One of the greatest strengths of the smaller assembly is that it is conducive to a sense of belonging—a family atmosphere. In the large church the members, out of practical necessity, soon resign themselves to nothing more than a superficial relationship with the majority. The result is a marked decrease in corporate loyalty, commitment, and vision. The blessings of God which encourage and inspire the church are often lost. I was in one church where four adults professed faith in Christ in one week. Yet most of the members had never prayed for any of them or even knew that it had happened. Contrast that with the small assembly where even the visit of a neighbor can create corporate excitement.
Sorrows are also lost in the crowd. 1 Corinthians 12:26 could often be revised, “If one member suffers, most of the members don’t even know.” Aware of these problems, the large flock is yet again subdivided into cell groups in an attempt to have the best of both worlds. But treating the larger flock in smaller units is only an admission of an inherent strength of the small church.
Have we lost our way? Why do we want to be so big anyway? Is it because Christians have certain expectations which only a big church can deliver? Special ministries for every member of the family are becoming standard. Popular speakers, expensive facilities, and large numbers are often equated with success and blessing.
We may envy the assets of a large church, but do we applaud the results in people’s lives Personally, I am not impressed. In fact, I can’t recall anyone championing maturity as one of the benefits of being large. The Scriptures tell us that real spiritual maturity comes as the church grows “up into Him who is the Head, that is Christ. From Him the whole body, joined and held together by every supporting ligament, grows and builds itself up in love, as each part does its work” (Eph. 4:15-16 NIV). Here is where the large church fails to deliver what the saints need most. Ralph Shallis, in his book to new believers, writes,
In a small church, you will find a purpose in being alive; you will be a valuable and important member of the family; you will have a real contribution to make. If, on the other hand, you are in a very large church, you will probably be submerged in an anonymous mass—which is very bad for your spiritual health. You become lazy and useless, or just frustrated. (1)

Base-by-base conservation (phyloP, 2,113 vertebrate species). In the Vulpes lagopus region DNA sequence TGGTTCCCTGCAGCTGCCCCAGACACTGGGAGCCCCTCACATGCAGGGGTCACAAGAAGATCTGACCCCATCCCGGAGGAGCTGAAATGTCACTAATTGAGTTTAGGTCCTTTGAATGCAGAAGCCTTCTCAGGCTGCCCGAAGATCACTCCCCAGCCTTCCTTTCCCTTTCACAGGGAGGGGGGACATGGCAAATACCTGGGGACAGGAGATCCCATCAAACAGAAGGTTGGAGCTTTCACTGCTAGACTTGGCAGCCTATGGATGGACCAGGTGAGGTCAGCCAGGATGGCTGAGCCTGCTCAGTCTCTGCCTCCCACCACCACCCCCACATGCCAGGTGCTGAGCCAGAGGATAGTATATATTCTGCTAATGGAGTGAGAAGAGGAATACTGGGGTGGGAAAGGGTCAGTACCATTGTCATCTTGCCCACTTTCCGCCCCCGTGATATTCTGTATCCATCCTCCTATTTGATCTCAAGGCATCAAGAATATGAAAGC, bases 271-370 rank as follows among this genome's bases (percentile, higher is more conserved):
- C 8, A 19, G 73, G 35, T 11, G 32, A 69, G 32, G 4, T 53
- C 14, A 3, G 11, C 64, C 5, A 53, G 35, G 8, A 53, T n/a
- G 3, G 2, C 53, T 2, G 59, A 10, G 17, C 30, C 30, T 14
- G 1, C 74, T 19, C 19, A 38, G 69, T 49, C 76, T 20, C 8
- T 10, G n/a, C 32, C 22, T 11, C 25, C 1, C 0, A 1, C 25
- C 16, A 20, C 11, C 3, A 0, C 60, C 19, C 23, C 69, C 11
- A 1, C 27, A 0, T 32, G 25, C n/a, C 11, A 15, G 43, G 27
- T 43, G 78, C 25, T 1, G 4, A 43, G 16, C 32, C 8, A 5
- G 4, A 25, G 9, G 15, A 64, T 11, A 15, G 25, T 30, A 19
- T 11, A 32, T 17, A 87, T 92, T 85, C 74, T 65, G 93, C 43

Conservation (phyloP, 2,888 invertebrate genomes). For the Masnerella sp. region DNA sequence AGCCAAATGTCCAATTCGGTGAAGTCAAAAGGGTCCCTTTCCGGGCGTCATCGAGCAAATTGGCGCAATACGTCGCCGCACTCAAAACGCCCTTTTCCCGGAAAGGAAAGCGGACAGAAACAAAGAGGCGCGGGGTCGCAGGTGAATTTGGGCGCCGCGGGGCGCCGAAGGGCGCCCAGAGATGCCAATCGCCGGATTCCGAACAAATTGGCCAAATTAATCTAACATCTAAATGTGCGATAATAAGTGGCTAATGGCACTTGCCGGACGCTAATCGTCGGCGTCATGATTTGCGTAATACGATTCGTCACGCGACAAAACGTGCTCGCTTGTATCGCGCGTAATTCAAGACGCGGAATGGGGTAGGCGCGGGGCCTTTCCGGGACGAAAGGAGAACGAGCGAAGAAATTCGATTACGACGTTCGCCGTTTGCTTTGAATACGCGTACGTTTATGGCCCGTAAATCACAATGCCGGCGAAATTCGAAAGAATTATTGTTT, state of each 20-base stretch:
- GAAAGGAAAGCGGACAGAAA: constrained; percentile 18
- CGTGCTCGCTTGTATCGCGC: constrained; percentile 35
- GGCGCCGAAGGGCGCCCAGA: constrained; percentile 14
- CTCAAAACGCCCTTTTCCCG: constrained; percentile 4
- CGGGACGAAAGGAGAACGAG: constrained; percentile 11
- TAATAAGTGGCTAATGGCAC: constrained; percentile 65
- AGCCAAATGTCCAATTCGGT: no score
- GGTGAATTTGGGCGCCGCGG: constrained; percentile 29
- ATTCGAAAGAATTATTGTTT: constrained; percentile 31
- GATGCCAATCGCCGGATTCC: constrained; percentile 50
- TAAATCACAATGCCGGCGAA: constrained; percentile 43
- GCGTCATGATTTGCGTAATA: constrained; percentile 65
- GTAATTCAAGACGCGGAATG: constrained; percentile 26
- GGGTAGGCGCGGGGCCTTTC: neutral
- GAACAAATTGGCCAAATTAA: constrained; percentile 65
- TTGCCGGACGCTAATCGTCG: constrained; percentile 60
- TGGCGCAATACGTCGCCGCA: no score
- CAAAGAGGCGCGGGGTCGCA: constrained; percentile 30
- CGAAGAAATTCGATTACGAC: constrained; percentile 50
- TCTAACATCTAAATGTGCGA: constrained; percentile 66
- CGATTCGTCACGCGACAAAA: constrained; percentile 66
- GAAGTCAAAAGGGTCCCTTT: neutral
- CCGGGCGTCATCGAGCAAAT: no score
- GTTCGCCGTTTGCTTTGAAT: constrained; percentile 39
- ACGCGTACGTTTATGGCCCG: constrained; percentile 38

We need to stop competing with the big church down the road. Certainly they have their strengths, but let’s not sacrifice ours while attempting to mimic them. Teach the saints the strengths of the small church, and teach them what is of real value. Never compromise principles for parishioners. Remember that numbers are a poor index of success. Vance Havner writes of an approach to real growth all but forgotten today:
Actually, we need a thinning instead of a thickening. I learned long ago that growing corn and cotton must be thinned. We reduce the quantity to improve the quality. Gideon had to thin his troops, and a similar procedure might help God’s army today. Jesus thinned His crowd. (2)
How big is too big? There is not one answer to this question. Factors which affect the number include the ability of the elders and the culture in which the church resides. Certainly the church is too big when the elders find the flock more than they can handle, the gifts of many of the saints lie dormant, and the saints think of the church as something they go to.
What is the alternative? The answer is not to de-emphasize evangelism. We have been commanded to make disciples of all nations. Our churches should be growing. There is nothing spiritual about being small and stagnant like a puddle evaporating in the sun. Expansion during the first century was through the planting of new churches. To relieve overcrowding, experienced men should lead a portion of the flock out to establish a new assembly. This is usually referred to as a hive-off. In late spring, the crowding of the hive stimulates their swarming instinct. The queen bee and a portion of the bees migrate to a new location and establish a second colony. Soon both hives are back to full capacity, and the process repeats itself. Size is only one parameter of church vitality, but if your work has become ineffective, maybe you are too big.
(1) Ralph Shallis, From Now On, (Bromley, England, 1973), p.143.
(2) Vance Havner, Hearts Aflame, (Westwood, N. J., 1952), p.114.